questionsany reason to keep all my cds?

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Yes and No. Legally you should keep the CD's to prove that you really have a right to the music and if you are concerned about an EMP event wiping out unshielded flash drives/ magnetically stored music. No if you don't care or believe these could happen.

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@mybestuser1: Thanks for the answer.

If I donate the CDs to the library and keep a record of the titles I donated, would that work in the "proof that paid for them" category?

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I'd vote for keeping them, but that's because I just enjoy having a physical collection. I somewhat doubt you'd need to prove you owned them legally... imagine what a nightmare used record shops would be if that were the case.

Really the only reasons I can think of would be simply liking having a CD collection, or wanting a hard copy back up should something take out all your digital copies.

That being said, I'd be happy to take the collection off your hands! :P

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The will be an antique some day, think of the grand kids!

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Strictly speaking, you are 'supposed' to destroy the MP3 files once you no longer maintain ownership of the CD itself.

Functionally speaking, you're not going to be harassed about it.

Personally speaking, I had a storage unit broken into in the past, and a bunch of CDs stolen. Take a wild guess as to whether or nor I made a mad rush to delete the MP3s. Go ahead, guess.

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Trun them into drink coasters - like the old AOL 3.5 floppies I use to use a beer coasters when I was in college.

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You could make a CD disco ball with them :)

I see no reason to hang on to them - they take up space and no longer have a use for you, ditch it. The odds of the authorities coming after your legally obtained music are really low.

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I got rid of most of mine. Kept the ones I love most.

Caveat. Not every album can be purchased in a digital version. (Anyone know where a digital version of the 3 CD Springsteen Live 1975-1985 album can be purchased?)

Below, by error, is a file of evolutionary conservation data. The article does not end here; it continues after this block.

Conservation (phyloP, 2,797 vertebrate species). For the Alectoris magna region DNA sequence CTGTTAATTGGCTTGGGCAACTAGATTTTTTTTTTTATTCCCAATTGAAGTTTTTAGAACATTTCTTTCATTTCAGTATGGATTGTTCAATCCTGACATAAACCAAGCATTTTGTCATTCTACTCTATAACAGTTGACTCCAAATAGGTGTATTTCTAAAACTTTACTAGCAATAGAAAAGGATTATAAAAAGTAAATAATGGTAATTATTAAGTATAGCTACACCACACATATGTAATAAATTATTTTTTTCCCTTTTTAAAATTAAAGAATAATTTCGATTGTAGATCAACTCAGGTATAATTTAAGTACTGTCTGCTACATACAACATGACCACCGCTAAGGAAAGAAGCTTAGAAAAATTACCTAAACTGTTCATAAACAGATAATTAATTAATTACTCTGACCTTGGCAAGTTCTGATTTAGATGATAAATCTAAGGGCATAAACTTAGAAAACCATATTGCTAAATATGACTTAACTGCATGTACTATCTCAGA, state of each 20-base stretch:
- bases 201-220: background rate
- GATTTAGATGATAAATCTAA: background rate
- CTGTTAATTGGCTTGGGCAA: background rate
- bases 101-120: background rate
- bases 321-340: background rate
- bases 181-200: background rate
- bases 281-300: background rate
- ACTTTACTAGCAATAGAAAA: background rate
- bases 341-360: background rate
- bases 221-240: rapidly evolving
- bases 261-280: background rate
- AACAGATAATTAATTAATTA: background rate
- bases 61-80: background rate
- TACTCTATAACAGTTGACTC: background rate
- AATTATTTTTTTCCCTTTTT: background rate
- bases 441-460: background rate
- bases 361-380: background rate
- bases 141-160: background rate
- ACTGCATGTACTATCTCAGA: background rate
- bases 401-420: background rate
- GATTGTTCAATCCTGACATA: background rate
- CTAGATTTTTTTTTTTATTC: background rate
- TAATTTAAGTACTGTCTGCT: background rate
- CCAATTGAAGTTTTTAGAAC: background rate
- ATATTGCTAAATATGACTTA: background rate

If you have some rarities or CDs not available as digital versions, you might keep those.

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If you don't keep them, at least make lossless copies first. If you have a master copy in .flac format, you can use that to make copies in whatever new formats come along.

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@rayray8822: If you donate the physical CDs to the library, you have given your rights to the music to the library. Legally, it doesn't matter if you have a record that you once owned the CDs: once you give away the CDs, you legally no longer own the rights to the digital copies. If the physical CDs are stolen, I believe that's a different situation because you haven't given away or sold your rights: technically, something that has been stolen still belongs to you. Realistically, this is unlikely to be an issue unless you otherwise get tagged for downloading illegal files; however, if you get tagged for one illegal file and a search reveals 100 files from the CDs you no longer own, that's technically 101 illegal files.

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Before you get rid of them, ask yourself this question: what bitrate did you rip those MP3 files at? If it has been several years, I'd wager that you ripped them at 128 kbps, or less. You have a lossy file as a pretty bad bit rate: even on a halfway decent audio set up you should be able to hear the difference between the MP3 files and the source CD.

If you really want to get rid of your physical media (which really, I don't recommend) rip the files in a high bitrate in a lossless format: I'd suggest a non proprietary one like FLAC. From there you can transcode to MP3, AAC, or whatever you want to use.

Of course, if you do this you would have to be very careful about backup: 2 copies at least onsite, and one offisite copy as well. Then, maybe, you can get rid of the physical media.

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@wilfbrim: That's an all-around very sensible suggestion.